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Network Equivalents of Transmission-line Sections

Author: Edmund A. Laport

A matched section of transmission line of electrical length βl produces a Phase difference of βl between terminal and input potentials or currents, and the phase of the terminal current always lags that of the input because of the finite propagation time.

Occasionally it is necessary to use a building-out network to serve as the equivalent of a certain short length of line, having a given phase lag and characteristic impedance.

Figure 4.44A shows a T network, and Fig. 4.44B shows a π network suitable for producing the equivalent of a section of line less than 180 degrees long.

FIG. 4.44. Networks for feeder building-out sections.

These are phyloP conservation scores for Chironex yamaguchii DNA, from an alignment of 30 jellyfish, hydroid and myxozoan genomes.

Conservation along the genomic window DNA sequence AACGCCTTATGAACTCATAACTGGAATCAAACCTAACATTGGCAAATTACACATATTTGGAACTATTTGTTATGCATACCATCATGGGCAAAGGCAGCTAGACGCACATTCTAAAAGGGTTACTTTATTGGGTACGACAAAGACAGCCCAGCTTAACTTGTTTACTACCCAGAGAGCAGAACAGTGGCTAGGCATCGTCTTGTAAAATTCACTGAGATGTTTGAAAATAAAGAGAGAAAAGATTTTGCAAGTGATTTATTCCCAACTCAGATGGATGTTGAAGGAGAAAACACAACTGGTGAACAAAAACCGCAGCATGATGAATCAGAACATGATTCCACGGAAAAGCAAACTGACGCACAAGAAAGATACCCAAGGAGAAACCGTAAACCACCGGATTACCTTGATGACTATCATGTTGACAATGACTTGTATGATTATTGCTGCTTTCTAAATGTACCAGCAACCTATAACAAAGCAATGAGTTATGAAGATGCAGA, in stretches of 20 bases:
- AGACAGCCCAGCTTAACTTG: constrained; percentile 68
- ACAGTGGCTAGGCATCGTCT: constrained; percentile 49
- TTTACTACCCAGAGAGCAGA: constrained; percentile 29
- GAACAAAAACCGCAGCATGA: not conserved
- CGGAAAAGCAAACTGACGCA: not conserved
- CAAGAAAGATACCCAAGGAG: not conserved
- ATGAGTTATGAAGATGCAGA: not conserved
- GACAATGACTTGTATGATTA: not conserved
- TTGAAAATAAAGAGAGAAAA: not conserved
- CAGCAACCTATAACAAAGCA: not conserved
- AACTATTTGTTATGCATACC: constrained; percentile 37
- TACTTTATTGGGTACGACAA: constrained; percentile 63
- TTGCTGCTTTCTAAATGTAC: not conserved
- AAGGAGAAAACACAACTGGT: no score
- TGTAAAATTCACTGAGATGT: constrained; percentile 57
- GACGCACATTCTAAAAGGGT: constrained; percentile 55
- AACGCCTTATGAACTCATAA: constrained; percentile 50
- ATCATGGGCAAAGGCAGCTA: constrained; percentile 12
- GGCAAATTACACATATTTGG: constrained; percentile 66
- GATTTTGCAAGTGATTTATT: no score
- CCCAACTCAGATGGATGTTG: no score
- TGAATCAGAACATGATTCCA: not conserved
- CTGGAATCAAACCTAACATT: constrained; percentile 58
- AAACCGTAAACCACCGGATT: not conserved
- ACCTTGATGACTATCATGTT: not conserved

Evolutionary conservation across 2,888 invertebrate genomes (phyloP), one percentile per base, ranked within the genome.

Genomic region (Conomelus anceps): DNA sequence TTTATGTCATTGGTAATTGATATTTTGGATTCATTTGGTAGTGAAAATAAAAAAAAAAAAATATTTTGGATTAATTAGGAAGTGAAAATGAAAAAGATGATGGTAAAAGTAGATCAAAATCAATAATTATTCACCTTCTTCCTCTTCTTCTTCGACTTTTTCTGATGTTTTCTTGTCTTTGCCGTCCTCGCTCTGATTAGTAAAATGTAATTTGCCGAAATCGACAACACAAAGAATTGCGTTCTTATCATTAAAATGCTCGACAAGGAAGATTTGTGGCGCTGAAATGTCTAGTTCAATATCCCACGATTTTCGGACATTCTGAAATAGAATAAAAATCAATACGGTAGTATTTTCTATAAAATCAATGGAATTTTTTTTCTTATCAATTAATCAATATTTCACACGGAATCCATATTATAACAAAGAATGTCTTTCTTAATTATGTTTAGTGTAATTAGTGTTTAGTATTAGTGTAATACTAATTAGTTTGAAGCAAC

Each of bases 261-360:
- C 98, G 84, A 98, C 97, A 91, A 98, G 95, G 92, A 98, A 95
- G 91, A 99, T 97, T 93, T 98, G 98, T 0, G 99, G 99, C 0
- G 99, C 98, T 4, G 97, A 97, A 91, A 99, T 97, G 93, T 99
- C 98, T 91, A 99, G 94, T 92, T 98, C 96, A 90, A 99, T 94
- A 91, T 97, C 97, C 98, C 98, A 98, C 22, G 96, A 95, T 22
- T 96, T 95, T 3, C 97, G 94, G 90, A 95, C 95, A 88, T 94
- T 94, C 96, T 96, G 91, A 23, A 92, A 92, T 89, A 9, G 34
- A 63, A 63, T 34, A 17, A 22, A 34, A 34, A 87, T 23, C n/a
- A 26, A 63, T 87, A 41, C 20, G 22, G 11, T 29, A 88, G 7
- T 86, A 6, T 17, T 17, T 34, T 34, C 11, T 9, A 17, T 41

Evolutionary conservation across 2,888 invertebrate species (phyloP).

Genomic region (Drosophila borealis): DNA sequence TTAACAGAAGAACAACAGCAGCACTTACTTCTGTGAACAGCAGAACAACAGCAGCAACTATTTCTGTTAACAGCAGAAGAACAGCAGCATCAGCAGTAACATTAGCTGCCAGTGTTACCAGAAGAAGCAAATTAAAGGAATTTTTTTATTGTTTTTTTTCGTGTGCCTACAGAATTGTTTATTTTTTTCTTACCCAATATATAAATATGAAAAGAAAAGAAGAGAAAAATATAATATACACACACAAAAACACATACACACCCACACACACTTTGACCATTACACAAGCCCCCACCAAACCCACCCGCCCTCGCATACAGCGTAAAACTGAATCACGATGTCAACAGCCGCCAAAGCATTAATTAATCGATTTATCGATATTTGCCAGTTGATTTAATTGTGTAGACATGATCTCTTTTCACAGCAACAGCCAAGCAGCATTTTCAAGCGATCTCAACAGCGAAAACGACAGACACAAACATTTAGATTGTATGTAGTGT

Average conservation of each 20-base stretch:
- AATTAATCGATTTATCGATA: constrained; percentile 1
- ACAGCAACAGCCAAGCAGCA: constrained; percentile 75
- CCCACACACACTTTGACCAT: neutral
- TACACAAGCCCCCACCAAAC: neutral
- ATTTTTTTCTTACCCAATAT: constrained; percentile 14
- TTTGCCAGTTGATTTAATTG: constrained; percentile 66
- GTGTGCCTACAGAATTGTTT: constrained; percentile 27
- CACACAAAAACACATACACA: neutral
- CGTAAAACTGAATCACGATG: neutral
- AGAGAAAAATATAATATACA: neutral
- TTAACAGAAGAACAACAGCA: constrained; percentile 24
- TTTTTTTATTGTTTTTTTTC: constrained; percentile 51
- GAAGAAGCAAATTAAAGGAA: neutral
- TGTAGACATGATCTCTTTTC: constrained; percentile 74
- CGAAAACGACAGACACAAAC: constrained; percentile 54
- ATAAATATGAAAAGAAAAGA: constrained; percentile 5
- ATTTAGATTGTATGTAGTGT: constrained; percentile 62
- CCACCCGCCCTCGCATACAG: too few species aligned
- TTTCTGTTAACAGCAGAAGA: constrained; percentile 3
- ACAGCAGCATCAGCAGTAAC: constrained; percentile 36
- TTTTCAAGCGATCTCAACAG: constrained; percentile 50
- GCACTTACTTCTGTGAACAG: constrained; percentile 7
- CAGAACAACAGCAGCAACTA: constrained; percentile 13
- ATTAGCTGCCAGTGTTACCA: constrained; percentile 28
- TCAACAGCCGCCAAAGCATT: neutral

Practically, it is best to use two cascaded sections when the desired length exceeds 120 degrees, in order to avoid excessive potentials and currents in the elements, Considering Fig. 4.44A, the following equations can be used to determine the reactances of the elements;


For the π network of Fig. 4.44B the following equations apply:


If a balanced network is required, the unbalanced solution is used but the series reactances are divided in half and distributed symmetrically in the two sides of the circuit.

Any number of sections can be cascaded to obtain, progressively, any desired electrical length, with any desired phase shift per section that is less than 180 degrees. Good engineering design is that which does not lead to impractical reactance values.

Last Update: 2011-03-19